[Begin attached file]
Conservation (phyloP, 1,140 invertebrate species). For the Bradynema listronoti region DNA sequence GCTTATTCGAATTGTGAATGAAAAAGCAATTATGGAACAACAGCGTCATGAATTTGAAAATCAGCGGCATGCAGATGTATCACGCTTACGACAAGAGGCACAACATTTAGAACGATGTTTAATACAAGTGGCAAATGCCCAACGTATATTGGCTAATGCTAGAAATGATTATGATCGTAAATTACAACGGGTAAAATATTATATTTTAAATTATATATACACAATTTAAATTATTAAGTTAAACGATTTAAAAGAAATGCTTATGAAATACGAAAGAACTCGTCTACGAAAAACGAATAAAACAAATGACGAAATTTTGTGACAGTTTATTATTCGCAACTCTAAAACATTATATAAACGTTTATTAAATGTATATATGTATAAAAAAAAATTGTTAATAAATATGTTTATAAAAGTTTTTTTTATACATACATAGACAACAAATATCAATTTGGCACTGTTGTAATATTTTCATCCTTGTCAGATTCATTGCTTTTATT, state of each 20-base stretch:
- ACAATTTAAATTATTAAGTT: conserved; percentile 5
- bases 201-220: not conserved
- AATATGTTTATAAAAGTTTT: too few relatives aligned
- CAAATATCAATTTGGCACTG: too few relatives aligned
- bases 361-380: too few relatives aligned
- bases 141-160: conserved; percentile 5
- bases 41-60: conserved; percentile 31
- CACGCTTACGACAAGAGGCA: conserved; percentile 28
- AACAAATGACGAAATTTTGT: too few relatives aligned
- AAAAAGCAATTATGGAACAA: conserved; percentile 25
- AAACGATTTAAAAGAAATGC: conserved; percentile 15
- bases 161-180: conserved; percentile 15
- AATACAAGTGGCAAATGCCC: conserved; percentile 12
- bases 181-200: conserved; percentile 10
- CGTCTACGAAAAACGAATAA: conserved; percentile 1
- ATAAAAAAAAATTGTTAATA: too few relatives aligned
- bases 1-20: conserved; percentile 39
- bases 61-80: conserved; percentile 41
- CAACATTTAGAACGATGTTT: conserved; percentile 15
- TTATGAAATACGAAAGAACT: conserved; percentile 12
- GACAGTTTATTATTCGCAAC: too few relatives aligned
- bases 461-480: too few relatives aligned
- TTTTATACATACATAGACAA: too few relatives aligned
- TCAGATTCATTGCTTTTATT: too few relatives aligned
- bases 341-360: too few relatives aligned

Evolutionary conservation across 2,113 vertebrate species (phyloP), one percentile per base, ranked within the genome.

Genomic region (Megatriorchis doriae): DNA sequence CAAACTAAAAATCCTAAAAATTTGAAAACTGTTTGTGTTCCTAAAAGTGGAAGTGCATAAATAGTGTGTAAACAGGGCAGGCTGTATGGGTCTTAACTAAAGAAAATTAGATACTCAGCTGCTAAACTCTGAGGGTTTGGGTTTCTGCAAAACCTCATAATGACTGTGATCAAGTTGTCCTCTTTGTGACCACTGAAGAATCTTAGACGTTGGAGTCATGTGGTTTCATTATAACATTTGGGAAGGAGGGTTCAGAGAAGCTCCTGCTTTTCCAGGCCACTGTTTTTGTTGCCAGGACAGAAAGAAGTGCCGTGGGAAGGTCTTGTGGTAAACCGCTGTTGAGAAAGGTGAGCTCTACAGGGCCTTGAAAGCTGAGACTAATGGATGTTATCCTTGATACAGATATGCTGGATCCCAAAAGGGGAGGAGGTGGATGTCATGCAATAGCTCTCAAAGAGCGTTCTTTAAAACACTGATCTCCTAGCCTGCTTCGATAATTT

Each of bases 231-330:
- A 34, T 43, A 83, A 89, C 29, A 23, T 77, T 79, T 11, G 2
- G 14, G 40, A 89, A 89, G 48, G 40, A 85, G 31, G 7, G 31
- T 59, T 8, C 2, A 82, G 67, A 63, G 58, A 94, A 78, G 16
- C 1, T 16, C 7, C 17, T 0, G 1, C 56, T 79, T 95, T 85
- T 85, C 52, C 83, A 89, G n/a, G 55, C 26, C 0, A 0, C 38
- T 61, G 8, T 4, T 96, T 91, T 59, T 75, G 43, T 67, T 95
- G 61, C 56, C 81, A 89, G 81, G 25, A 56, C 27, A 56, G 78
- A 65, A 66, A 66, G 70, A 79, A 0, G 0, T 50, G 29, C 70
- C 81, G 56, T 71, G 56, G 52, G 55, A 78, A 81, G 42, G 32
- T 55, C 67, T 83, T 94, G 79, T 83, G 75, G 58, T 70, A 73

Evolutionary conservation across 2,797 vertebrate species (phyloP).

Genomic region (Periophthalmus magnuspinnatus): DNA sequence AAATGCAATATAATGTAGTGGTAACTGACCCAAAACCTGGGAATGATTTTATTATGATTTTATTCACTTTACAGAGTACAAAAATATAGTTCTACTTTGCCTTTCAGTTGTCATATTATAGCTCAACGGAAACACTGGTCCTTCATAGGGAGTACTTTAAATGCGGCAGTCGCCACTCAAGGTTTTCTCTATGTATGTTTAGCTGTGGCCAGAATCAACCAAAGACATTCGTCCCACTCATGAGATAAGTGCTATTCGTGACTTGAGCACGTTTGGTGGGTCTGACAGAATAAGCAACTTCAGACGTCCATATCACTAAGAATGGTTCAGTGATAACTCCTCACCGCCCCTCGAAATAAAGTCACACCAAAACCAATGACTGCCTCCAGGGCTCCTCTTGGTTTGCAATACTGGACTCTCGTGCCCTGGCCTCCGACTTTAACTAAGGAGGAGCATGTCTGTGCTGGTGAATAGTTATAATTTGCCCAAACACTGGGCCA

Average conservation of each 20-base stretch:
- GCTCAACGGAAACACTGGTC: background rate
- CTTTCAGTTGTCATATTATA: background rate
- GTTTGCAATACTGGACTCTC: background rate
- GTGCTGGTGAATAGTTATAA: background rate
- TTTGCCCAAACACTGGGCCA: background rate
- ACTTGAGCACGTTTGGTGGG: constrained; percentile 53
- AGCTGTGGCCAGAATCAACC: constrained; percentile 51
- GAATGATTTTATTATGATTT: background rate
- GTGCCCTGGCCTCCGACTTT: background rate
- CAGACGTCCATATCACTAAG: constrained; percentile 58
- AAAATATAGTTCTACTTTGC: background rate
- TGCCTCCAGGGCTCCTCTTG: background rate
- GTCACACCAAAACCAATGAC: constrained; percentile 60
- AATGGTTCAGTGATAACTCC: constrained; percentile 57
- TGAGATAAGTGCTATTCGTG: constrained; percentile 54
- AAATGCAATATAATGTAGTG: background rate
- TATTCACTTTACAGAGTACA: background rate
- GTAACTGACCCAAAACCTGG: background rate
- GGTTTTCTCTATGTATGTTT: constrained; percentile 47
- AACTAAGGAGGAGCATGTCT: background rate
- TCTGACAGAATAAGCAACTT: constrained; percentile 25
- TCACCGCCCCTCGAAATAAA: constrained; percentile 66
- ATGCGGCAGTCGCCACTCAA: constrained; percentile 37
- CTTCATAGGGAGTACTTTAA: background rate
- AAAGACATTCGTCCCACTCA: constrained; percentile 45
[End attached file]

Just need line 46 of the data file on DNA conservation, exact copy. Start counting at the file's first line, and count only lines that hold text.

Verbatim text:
- GTGCTGGTGAATAGTTATAA: background rate